Our Little Breastfeeding "Miracle"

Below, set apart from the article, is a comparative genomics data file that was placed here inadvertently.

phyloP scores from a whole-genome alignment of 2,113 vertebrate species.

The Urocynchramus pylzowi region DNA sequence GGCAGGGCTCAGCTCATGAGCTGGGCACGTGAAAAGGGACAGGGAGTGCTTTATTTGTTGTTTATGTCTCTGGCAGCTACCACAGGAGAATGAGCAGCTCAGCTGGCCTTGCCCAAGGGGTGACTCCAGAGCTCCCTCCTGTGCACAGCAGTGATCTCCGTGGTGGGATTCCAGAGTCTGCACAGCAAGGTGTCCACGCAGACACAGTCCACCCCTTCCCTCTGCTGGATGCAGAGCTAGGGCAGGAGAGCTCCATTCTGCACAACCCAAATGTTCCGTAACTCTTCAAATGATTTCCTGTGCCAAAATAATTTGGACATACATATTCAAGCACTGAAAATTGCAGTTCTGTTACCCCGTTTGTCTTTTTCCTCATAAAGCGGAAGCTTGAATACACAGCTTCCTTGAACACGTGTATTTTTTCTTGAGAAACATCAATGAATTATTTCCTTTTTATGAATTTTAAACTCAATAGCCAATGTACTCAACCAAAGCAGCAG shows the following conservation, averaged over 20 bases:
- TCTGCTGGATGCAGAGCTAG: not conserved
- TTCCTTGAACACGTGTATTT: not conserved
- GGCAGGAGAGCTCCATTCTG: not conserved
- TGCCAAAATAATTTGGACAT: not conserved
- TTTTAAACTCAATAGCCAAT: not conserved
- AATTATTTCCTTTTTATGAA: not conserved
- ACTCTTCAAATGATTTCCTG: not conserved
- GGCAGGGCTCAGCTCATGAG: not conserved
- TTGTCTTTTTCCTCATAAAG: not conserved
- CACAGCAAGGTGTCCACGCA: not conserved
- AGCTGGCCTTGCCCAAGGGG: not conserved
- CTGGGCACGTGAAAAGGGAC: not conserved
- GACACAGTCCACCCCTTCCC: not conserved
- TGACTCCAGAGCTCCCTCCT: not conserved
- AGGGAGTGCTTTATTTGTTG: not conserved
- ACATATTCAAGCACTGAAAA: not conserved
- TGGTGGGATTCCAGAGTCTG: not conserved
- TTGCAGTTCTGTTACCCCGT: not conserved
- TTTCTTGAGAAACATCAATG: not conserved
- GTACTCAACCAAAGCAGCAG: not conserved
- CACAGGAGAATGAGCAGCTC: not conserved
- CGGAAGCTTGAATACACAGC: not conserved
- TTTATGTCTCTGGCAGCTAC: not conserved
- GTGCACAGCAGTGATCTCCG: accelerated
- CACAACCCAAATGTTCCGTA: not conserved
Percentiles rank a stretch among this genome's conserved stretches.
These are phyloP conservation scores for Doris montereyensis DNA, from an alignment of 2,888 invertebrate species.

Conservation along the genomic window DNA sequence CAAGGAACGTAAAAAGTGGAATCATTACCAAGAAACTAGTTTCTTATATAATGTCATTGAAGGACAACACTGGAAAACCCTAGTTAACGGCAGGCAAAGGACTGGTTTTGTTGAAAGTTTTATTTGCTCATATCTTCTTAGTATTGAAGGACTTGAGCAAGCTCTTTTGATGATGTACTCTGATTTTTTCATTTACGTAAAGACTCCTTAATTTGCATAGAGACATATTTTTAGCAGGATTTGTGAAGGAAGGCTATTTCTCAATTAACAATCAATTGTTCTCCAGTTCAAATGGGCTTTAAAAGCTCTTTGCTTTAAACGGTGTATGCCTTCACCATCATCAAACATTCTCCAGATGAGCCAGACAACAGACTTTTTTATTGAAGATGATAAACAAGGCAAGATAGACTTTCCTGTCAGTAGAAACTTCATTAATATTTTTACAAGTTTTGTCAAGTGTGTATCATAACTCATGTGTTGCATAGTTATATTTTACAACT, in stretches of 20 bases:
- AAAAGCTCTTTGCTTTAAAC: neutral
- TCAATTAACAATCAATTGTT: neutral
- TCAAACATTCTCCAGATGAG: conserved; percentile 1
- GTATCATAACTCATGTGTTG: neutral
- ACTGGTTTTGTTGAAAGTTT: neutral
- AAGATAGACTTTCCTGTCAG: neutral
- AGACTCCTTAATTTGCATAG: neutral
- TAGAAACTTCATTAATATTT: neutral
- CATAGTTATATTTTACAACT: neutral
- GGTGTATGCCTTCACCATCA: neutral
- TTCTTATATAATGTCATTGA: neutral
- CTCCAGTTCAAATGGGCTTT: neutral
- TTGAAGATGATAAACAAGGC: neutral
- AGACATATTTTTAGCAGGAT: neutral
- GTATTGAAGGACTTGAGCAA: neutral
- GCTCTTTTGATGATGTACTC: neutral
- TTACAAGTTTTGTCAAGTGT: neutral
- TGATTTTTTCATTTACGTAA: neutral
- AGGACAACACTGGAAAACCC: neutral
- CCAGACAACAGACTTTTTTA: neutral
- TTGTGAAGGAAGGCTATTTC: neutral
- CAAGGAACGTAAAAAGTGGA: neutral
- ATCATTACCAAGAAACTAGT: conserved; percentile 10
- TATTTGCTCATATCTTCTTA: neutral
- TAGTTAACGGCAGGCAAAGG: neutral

A few months ago, in the thick of it, I wrote about the challenges my little and I were having breastfeeding. Long story short to recap the post, my baby had an ineffective suck and my supply tanked after a couple weeks, (almost) never to return, and we supplemented with formula to the point where my milk was very close to drying up. Now, at 11 months, we have the nursing relationship I always imagined: easy, natural, "normal". We got our breastfeeding miracle. To backtrack a moment, I'll say that supplementing with formula is sometimes necessary, it absolutely is. I'm still not sure that we were actually in that situation, or rather that we could have done more to not need formula, but that hindsight being a bit fuzzy, I'll suffice it to say that we "had" to supplement. For us, like for many moms I've read about and who have written me since I published that post in December, supplementing put us on a slippery slope for loss of my mama milkies. It was a heartbreaking experience. I want to stop here just a moment and say that I'm sharing my personal experience. It is 100% personal. It reflects my commitment to my daughter, my deep belief in the powerful benefits of nursing, and my waning then waxing confidence in myself. I do not intend to give advice or recommend specific methods or techniques, but rather to highlight how we can any of us find creative, if unorthodox, ways out of situations we know aren't best for us and our children when that way exists. We can do that. I did this. Here's our story... One day in mid-December, I woke up to my girl very fussy and upset at my apparently empty breast. At that point, she was 5 months old and taking the equivalent of five 8 oz. bottles a day primarily through the SNS (a milk supplementer with little hoses that attach to the breast to give the baby more milk as they nurse). I was still giving her enough from my breast at night and in the morning though, and she got a few short nurses from me throughout the day before each SNS-augmented session. Pumping was a disaster for me - I just didn't pump well, ever. I had gotten to the point where as long as we still had our night nursing and morning wakey-nurse, I was "okay", not completely forlorn by my loss of the nursing relationship I imagined I would have, then longed to have, then began to morn. Well, this morning I'm mentioning with the "empty" breasts, it threw me into a desperation. I kept seeing out in the future my little daughter getting bigger and nursing like other toddlers I saw around me. I SAW it in my mind's eye, I felt it in my heart - so how could I seriously be losing my milk? After all the hard work to increase my supply, to pump, to supplement at the breast and forgo bottles, reading books-worth of internet breastfeeding blogs (thank you kellymom.com) and shedding not just occasional seas of tears, could I be LOSING my milk? What would this mean for my child's health? For our bonding? For my own sense of myself as a mother and part of a natural parenting community that not just supported breastfeeding, but took it for granted as the only way? I had heard stories about the "five month miracle" where a baby, bigger and stronger, finally gets there suck together and could get off of formula. We were nowhere near that. I began to feel resigned and even used bottles more. It sucked. What else sucked is that I could see the effects of the formula in her, and it saddened me - she was groggy, with a sort of fog in her eyes. This is not imagined, it was a real difference (that was confirmed after our miracle and the return of her extra-shiny bright aware eyes). Then two things happened... 1. I attended a picnic of families who also birthed with our doula. I sat around with new mama friends all nursing nursing nursing. I nursed too (though also shyly used a bottle to supplement). The next morning, I woke up to more milk. I felt the let down! I heard my baby swallowing, reeeeeallly swallowing. Wow! My boobs weren't broken after all. 2. We heard yet another story of a mom near us who was able to get off of formula and back to breast-only at around 5 months. This time, I listened very intently, then I thought, "No, I can't. I can't do that to us, can I? Or CAN I?" Why the hesitation? She did something I never imagined you could do - she went cold turkey. COLD. TURKEY. They did a cold turkey formula-free nursing retreat and that baby fussed and sucked sucked sucked. Within a few days her supply was way up and they were good to go. My partner and I looked at each other, both amazed and inspired. Could we? Everything I had read about weaning off of formula said go slowly, do it gradually, but from my experience of being so close to so far gone, and having tried days of a little less with more breast only to get an extra fussy girl, I had no faith in that option for us. I'm sure (very sure) that the gradual path is "safer", more gentle. But I was desperate to give my girl all the milky goodness her body, mind and soul deserved, and which I knew I was capable of giving her. So we did it. WE DID IT. And it worked. It wasn't easy. But it worked. For us, it took about five days of concentrated time at the breast, comforting and encouraging (me, the baby; my partner, me) to get comfortable. Another week or so and we were going strong! What we were working with was not simply the baby not getting enough, but rather not getting it as fast and as freely as she did before with the supplementation. I noticed that we, both of us, had to reorient ourselves to a new pace, to a natural let down pattern. When my breasts were really full, there was lots of milk immediately, but then a pause to wait for the next wave. It took a bit for my girl to get used to that lag time, and me to feel certain the milk was coming, that I just needed to give it a chance. Well, our nursing retreat offered all the chances I could want for a few days and we did it! We got our breastfeeding miracle! We didn't get explosive milkies, though. We got enough to be off of formula and then we introduced solids a little early to fill in what I felt was still a little bit of a gap. For us, that seemed the best choice. Part of those "solids" included a little green smoothie which she loves. Now, my girl gets wakey nursies, sleepy nursies, mid-day milkies, you name it. She is bright, shiny and sweet as pie. I believe every mom needs to listen deeply within themselves and to their children to see a way through the things that challenge us in motherhood, be it nursing issues or others. We are all brilliant, insightful women who know instinctually what to do (including where to look for help). We can listen to each others' stories and see new ways for ourselves, or not; we can reach out for "expert" advice; we can listen to well-meaning family and friends, or doctors; but all choices are ours. Every choice I made for my child since before birth was mine to make, regardless of who I listened to. I'm proud of my choices, my commitment. I don't recommend extreme courses of action for any other mom, but I'm glad I listened to that cold turkey story. Wow, am I ever!